Let $B_t$ be standard Brownian Motion. Could someone please help me to show that $$E[(\int_{0}^{t}B_sdB_s)^2] = \int_{0}^{t}E[B_s^2]ds$$

I am sure that it has something to do with Ito's formula but I am pretty new to this stuff so some help would be greatly appreciated.


closed as off-topic by Did, user223391, SchrodingersCat, Claude Leibovici, Davide Giraudo Nov 11 '15 at 9:03

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  • $\begingroup$ The accepted solution computes each side, using various tricks, and sees they are equal. The exercise actually asks you to apply a very general formula, probably in your notes, which provides the result right away. This is one "advantage" of accepting answers on the spot. $\endgroup$ – Did Jun 11 '15 at 21:50

The RHS is direct to evaluate. The variance of $B_s$ is $s$ so: $$\int_0^t E[B_s^2] ds = \int_0^t s ds = \frac{t^2}{2}$$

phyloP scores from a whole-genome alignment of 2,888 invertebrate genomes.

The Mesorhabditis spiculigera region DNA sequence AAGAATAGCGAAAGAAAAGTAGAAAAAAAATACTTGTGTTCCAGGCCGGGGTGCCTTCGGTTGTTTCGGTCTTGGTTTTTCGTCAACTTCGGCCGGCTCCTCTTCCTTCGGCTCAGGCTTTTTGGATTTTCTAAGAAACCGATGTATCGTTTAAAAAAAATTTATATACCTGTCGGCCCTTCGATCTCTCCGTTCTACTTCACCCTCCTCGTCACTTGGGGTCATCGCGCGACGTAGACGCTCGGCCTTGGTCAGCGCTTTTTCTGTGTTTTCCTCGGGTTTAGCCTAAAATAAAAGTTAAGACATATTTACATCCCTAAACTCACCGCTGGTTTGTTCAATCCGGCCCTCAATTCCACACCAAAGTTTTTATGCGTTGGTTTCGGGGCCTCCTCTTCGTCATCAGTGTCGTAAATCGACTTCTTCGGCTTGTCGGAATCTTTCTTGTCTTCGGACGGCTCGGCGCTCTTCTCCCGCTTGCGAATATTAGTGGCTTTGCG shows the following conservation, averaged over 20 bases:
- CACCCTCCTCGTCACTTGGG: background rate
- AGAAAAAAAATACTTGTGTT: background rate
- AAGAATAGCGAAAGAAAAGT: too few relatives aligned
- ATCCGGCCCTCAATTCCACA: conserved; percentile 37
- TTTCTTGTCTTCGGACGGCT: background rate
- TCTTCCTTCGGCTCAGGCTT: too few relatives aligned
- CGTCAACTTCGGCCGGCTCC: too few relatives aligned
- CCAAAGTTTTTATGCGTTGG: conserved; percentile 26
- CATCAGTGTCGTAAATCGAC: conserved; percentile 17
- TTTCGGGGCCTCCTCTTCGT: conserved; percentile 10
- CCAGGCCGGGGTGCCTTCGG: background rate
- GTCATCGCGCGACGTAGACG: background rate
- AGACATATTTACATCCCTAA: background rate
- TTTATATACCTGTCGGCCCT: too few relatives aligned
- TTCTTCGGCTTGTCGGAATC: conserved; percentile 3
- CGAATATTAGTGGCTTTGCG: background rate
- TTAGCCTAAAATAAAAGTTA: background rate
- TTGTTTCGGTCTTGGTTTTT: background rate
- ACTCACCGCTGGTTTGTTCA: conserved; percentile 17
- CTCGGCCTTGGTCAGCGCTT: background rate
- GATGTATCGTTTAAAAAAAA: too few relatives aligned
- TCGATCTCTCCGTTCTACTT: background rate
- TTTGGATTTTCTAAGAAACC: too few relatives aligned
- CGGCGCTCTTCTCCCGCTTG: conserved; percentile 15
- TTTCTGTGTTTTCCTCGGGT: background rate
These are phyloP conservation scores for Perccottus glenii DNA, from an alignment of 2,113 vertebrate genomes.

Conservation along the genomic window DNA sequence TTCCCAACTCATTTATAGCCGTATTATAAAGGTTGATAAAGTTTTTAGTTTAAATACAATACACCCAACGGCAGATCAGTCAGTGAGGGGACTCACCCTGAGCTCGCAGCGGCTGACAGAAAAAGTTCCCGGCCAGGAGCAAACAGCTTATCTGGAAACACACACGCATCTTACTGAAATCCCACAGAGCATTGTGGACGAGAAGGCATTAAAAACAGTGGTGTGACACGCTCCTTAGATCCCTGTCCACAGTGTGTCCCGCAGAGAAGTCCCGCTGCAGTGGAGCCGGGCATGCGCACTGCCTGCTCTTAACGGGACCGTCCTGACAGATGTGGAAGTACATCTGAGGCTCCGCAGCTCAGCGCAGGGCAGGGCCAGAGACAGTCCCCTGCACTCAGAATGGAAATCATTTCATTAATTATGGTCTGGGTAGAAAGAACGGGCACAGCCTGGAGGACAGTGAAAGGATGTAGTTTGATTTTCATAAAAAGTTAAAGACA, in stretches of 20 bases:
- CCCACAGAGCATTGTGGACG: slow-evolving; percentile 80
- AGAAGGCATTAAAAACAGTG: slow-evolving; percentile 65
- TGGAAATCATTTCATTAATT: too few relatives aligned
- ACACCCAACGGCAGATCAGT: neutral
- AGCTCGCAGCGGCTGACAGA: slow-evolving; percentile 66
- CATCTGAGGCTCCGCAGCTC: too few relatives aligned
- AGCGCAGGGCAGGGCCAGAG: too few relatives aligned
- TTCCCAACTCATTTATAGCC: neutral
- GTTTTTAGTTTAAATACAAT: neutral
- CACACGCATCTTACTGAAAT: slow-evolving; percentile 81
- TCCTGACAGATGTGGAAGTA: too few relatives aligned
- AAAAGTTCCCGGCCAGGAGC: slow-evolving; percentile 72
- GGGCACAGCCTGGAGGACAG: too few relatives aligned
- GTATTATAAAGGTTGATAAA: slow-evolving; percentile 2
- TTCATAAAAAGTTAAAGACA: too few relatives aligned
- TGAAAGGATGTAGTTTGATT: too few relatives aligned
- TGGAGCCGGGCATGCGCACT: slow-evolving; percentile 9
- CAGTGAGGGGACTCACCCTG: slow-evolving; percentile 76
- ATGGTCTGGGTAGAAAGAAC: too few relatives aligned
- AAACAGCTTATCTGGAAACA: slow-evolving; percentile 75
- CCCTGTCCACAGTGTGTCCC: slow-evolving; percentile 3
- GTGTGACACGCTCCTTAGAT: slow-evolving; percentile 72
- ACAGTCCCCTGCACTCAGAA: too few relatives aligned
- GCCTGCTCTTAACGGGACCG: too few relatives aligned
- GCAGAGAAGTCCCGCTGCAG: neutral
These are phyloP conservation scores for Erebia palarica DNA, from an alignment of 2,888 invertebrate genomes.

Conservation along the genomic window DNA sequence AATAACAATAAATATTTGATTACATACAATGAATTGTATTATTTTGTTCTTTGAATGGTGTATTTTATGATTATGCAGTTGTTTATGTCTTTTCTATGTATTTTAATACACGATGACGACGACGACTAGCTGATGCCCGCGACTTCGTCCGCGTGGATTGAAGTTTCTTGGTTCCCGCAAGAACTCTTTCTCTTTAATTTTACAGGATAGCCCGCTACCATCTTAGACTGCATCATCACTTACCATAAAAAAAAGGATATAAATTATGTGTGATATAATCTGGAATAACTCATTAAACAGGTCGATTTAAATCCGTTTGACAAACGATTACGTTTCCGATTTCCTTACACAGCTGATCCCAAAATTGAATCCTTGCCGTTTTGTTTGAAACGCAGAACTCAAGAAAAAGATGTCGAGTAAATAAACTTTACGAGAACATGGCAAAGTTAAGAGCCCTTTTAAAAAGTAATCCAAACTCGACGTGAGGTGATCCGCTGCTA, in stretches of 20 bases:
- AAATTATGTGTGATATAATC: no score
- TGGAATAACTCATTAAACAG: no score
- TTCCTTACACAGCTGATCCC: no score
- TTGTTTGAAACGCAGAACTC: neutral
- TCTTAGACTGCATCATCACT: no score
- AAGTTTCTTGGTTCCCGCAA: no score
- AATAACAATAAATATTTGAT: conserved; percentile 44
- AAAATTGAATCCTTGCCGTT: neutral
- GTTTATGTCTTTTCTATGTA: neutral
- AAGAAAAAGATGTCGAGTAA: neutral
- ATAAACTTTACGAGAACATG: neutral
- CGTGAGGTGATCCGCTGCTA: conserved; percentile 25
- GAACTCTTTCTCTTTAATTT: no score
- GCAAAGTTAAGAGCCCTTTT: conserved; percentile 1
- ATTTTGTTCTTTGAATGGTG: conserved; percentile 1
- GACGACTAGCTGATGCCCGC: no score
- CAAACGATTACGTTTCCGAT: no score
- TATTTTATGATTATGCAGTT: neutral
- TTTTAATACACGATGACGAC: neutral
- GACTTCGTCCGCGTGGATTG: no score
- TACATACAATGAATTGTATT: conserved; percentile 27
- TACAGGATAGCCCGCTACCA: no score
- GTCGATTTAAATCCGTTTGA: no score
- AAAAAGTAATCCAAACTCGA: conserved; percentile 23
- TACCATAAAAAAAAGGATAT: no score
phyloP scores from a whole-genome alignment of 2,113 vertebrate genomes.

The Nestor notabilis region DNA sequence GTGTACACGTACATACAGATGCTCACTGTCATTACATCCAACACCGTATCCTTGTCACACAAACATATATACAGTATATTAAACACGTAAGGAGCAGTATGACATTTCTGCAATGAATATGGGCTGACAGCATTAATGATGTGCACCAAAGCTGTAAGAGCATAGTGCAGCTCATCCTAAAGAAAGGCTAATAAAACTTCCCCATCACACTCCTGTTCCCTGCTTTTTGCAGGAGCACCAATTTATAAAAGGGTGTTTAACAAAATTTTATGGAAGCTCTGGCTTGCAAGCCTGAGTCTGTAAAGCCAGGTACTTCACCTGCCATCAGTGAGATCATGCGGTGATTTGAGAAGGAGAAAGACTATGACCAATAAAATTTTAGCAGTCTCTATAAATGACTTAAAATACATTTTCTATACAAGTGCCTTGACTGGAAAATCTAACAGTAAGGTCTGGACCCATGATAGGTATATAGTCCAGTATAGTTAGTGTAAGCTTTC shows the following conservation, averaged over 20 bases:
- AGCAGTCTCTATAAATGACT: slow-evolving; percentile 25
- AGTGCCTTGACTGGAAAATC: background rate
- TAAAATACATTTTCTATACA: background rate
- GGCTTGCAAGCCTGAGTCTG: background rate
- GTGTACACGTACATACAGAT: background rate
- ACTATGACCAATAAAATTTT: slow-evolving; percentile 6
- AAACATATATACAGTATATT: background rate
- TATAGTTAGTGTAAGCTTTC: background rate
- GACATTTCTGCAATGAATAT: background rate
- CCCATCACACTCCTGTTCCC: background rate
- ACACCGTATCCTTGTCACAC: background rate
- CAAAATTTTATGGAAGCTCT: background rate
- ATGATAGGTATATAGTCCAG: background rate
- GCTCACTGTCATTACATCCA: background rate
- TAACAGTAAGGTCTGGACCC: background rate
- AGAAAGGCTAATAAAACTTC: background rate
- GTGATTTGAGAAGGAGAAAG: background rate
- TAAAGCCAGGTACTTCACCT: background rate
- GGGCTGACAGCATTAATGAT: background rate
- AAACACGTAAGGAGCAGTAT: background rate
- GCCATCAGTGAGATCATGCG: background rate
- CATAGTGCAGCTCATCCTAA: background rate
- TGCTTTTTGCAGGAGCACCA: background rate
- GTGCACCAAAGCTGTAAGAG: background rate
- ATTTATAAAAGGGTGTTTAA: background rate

You are right about use Ito's Lemma for the LHS. By Ito: $$B_t^2 = t + 2\int_0^t B_s dB_s$$ So \begin{eqnarray*} E[(\int_0^t B_s dB_s)^2] &=& E\left[\left(\frac{B_t^2 - t}{2}\right)^2 \right] \\ &=& \frac{1}{4}(E[B_t^4] - 2tE[B_t^2] + t^2)\\ &=& \frac{1}{4}(3t^2 - 2t\cdot t + t^2)\\ \end{eqnarray*}

  • 1
    $\begingroup$ Makes perfect sense, thanks for the clear answer. I was evaluating the LHS and trying to arrive at the RHS and I think that is why I was getting confused $\endgroup$ – EE_13 Jun 11 '15 at 16:23
  • $\begingroup$ Indeed, "evaluating the LHS and trying to arrive at the RHS" is what you are supposed to do, using a result in your notes. $\endgroup$ – Did Jun 12 '15 at 7:22

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